To acknowledge the importance of Sexual Assault Awareness Month, I met with Simpson College senior and Sexual Assault Response Advocate (SARA) Anna Ronnebaum to discuss sexual violence on college campuses.
Ronnebaum said she joined SARA after multiple sexual assaults occurred on campus her freshman year.
“There was a lot of doubt and a lot of victim blaming, and not a lot happened,” Ronnebaum said. “The perpetrators weren’t getting any of the heat; it was the people who stepped up and reported. I felt like that was so backward and so wrong.”
Victim blaming is a common practice in dealing with rape, and it’s this type of action that “contributes to this rape culture that we live in,” Ronnebaum said.
One example Ronnebaum mentioned is when people scrutinize a victim’s clothing.
“It doesn’t matter what he or she was wearing, nobody deserves to be raped,” Ronnebaum said. “In reality, in people who get raped, the most common article of clothing is a pair of jeans.
“I think a lot of times it’s focuses on women because when you want to look nice you show a little cleavage or show a little leg, and that’s what society tells you is beautiful,” she said. “But at the same time if something were to happen to you, those are the things that they point out.”
As a member of SARA, Ronnebaum educates members of the community on sexual assault. She received a week of intensive training by Polk County Crisis and Advocacy Services to learn how to help victims.
Members rotate carrying the SARA phone, which is a 24-hour confidential hotline. Calls can range from people writing reports and needing information to a person calling to report a sexual assault on campus.
“Some people just want to talk to someone and say it out loud,” Ronnebaum said.
Often, calls are from friends of victims wondering how to help, she said.
“What a lot of people don’t realize is that there are a lot of secondary victims: friends, family, advocates,” Ronnebaum said. “You take on those emotions when someone you care about is hurt.”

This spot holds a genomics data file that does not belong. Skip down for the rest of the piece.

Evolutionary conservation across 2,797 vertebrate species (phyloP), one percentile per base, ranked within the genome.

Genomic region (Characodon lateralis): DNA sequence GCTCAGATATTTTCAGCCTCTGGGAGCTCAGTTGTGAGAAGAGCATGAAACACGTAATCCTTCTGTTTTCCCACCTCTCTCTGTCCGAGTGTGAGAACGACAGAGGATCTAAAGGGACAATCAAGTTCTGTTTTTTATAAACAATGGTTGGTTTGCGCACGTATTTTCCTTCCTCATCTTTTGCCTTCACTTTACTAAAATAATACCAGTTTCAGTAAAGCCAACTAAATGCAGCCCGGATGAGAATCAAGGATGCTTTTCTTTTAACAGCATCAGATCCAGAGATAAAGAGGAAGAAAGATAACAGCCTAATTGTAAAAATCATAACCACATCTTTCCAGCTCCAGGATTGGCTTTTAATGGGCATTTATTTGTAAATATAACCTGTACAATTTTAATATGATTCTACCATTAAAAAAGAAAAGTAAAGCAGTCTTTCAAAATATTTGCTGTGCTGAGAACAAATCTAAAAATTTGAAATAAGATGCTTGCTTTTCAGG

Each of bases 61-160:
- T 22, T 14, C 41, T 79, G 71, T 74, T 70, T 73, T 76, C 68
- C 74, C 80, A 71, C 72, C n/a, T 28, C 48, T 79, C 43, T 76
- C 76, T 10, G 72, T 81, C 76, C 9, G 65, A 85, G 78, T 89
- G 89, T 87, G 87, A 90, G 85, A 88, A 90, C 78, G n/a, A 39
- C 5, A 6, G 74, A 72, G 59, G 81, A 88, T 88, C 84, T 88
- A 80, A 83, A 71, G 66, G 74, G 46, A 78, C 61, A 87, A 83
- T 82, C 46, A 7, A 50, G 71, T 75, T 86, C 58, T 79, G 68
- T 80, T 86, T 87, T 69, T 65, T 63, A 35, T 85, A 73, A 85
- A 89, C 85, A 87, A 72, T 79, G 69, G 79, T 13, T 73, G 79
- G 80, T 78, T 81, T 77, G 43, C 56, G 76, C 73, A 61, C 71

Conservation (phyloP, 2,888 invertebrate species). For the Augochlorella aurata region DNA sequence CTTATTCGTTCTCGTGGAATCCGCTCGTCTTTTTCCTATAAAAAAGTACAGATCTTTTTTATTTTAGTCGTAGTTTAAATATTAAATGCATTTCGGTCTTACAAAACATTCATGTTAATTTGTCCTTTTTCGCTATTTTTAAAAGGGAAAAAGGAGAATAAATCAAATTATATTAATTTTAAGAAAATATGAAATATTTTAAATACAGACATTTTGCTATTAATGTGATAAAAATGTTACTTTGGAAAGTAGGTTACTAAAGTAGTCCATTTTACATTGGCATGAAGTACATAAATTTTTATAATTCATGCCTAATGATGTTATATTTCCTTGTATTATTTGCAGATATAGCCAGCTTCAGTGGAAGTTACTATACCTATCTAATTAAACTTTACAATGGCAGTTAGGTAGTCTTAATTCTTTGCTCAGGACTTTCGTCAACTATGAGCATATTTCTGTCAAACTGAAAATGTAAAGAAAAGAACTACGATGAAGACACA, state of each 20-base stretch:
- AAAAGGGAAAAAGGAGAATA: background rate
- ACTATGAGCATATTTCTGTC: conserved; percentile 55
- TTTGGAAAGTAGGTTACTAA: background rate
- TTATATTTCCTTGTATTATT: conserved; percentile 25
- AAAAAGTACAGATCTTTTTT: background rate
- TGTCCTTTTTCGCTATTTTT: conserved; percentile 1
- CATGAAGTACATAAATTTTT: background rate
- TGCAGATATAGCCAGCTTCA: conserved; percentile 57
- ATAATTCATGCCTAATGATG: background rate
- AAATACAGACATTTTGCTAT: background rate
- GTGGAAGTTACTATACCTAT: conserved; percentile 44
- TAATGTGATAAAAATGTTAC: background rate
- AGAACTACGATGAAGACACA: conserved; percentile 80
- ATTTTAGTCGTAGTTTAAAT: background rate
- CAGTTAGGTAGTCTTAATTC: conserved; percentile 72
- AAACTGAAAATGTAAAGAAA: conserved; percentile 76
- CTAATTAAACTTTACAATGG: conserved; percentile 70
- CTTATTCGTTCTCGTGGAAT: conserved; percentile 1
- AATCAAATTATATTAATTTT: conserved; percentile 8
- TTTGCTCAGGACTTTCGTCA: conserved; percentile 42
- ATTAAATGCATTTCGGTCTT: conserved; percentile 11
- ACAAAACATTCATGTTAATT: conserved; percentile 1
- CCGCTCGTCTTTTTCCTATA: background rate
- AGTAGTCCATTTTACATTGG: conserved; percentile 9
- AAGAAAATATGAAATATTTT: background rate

Ronnebaum said a major role in her position is educating students.
“Rape is about control and power,” Ronnebaum said.
Often people believe that sexual assaults will never happen on their campuses. The fact is, however, that they do.
My point: Sexual violence can happen anywhere. Your campus isn’t its own little bubble free from this problem.
One in 33 men will experience rape or attempted rape.
Rape, attempted rape or sexual assault happens every two minutes in the United States.
Less than one-third of all sexually violent crimes are reported to the police, and the statistics are even lower for college-age victims.
According to national research, false reports are rare, occurring between 2 percent to 8 percent of the time.
35 percent of men report at least some degree of likelihood of committing rape if they knew they would not be caught or punished.
Statistics courtesy of SARA.
In a video entitled “Why Men and Women Can’t be Friends,” filmmakers Jesse Budd and Patrick Romero visit the Utah State University library to get an answer to the nagging question: Can men and women be just friends?
In an interview with Utah State Today, Romero said he made the video because he believes “best-friend” relationships between males and females are practically unattainable. By creating this video, “he wanted to show women how men’s minds generally work.”
Regardless of if the video made any discovery, it is still pretty darn funny to watch.
In your experience, can men and women simply be friends?
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